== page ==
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China resumes coal stockpiling

The current Russia-Ukraine crisis is compelling China to distance itself

Data from the National Bureau of Statistics (NBS) revealed China’s raw coal output posted fast growth in the first two months of 2022, while imports continued to decline. The raw coal output rose 10.3 per cent year on year to 690 million tonnes from January-February.

Signs of tapered trade apparent
President Xi’s net zero pledge last year led to power outages sending the country into a mad rush to supply electricity using coal. The growth rate was 3.1 percentage points higher than that of December 2021. It imported 35.39 million tonnes of coal in the first two months, down 14 per cent year on year, NBS’ data showed. In essence, the republic resumed stockpiling to ensure sufficient domestic supply – crystallising the question on China’s sincerity about net zero goals.

However, China has a bigger issue to deal with; pressure from countries to step up and urge Russia to cease fire. Its best defence is the Treaty of Good-Neighborliness and Friendly Cooperation Between the People’s Republic of China and the Russian Federation (FCT). Signed by both Jiang Zemin and Vladimir Putin, it is a 20-year strategic treaty which was extended for another 5 years in February 2022.

A string of trade deals including a 30-year gas supply contract from Russia to China through a new pipeline was also signed in February 2022. China’s trade with Russia rose to US$146.9 billion in 2021, according to Chinese customs data. Although up 36 per cent year-on-year, that figure still remains only about a tenth of the volume of the China’s combined trade with the US and EU.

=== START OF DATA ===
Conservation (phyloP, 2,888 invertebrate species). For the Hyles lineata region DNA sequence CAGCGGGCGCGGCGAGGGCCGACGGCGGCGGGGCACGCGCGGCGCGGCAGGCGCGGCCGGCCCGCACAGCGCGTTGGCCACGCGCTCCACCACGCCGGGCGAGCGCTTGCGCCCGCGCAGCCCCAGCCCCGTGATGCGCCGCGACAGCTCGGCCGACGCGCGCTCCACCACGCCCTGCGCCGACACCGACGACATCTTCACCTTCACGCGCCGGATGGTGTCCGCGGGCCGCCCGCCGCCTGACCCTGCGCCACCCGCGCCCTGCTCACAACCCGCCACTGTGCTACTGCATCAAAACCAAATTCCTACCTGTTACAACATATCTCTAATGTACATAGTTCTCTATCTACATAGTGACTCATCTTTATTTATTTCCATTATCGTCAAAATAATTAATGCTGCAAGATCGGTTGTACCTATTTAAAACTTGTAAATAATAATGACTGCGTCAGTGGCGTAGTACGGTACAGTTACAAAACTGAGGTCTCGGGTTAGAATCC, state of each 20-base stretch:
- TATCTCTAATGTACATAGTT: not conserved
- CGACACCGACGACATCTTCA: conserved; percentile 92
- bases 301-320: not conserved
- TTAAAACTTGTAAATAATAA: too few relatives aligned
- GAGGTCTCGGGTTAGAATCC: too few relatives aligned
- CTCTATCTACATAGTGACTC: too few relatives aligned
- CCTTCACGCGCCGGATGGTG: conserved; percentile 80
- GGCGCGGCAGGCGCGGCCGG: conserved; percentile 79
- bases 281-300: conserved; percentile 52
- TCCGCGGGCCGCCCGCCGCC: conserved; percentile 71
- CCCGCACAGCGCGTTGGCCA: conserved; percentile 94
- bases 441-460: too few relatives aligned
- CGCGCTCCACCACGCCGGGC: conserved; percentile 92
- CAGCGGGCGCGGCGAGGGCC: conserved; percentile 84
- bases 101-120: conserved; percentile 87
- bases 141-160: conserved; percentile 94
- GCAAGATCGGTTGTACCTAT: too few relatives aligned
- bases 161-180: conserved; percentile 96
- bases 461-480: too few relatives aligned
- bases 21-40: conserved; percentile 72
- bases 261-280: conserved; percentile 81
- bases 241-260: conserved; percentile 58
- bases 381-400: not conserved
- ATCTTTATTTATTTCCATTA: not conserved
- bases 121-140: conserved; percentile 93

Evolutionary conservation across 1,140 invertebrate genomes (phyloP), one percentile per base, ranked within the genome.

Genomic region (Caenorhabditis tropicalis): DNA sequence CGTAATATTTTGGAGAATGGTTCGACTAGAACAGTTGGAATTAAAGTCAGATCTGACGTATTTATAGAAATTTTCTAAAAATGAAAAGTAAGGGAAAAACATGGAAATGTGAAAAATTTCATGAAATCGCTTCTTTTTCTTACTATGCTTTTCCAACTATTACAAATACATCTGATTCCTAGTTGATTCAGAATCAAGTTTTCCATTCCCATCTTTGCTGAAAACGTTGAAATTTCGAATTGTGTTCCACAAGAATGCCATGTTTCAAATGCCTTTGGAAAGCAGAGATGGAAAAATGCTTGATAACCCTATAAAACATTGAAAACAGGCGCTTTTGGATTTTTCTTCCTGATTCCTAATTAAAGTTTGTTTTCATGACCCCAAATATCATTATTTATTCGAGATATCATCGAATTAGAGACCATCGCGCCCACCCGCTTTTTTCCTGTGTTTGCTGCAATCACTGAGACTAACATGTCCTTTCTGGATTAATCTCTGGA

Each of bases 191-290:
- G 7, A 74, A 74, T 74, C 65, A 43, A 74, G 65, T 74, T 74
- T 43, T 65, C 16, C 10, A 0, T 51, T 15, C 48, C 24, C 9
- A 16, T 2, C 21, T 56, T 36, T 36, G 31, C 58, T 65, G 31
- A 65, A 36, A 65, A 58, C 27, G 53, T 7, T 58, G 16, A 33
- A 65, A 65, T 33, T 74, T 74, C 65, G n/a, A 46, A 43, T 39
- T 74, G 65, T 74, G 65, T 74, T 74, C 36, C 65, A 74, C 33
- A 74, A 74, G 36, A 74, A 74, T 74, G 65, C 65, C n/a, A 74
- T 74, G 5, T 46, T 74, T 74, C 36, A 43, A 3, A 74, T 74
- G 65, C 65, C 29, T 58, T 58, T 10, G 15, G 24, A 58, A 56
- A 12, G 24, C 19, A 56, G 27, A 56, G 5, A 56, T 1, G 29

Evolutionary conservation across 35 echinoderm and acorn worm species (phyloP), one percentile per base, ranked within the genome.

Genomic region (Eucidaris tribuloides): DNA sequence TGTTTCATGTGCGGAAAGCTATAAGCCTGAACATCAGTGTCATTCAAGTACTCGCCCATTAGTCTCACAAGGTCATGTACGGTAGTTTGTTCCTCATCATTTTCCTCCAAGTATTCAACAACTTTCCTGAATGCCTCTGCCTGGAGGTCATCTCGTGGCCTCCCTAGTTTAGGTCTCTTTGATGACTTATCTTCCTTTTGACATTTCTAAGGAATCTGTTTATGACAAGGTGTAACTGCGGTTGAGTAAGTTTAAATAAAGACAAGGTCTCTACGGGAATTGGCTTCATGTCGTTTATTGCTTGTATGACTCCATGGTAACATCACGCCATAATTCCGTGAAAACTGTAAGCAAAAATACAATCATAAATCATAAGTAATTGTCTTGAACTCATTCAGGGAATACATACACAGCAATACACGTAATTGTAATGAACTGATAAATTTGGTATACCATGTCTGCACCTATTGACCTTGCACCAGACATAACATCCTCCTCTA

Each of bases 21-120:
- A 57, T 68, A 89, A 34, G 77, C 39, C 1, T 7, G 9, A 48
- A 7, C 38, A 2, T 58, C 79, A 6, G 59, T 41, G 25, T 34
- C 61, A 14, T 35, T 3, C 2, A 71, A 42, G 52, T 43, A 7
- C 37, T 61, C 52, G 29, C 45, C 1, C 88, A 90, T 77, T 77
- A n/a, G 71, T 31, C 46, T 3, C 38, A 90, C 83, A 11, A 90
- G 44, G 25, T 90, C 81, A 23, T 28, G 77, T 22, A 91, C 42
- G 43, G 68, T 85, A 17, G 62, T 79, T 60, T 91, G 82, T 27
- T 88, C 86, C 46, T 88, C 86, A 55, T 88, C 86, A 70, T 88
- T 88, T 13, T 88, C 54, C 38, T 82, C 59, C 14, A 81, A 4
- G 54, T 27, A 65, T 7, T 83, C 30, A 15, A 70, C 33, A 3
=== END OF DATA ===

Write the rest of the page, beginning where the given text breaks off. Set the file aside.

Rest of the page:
China’s frantic stockpile may carry another plausible objective. Signs of tapered trade have appeared through Chinese buyers’ and their respective lenders’ shunning Russian shipments of coal, liquefied natural gas (LNG) as well as crude. The country may be trying to reach a position of having enough inventory to sustain itself; to corroborate its neutral stance for future conflicts. It remains to be seen if China will succeed in this mission. On the climate goal conundrum, it is clear as day China put it in the backburner.

Marine Online News Team
Please email us at marketing@marineonline.com to contact the author for this article.

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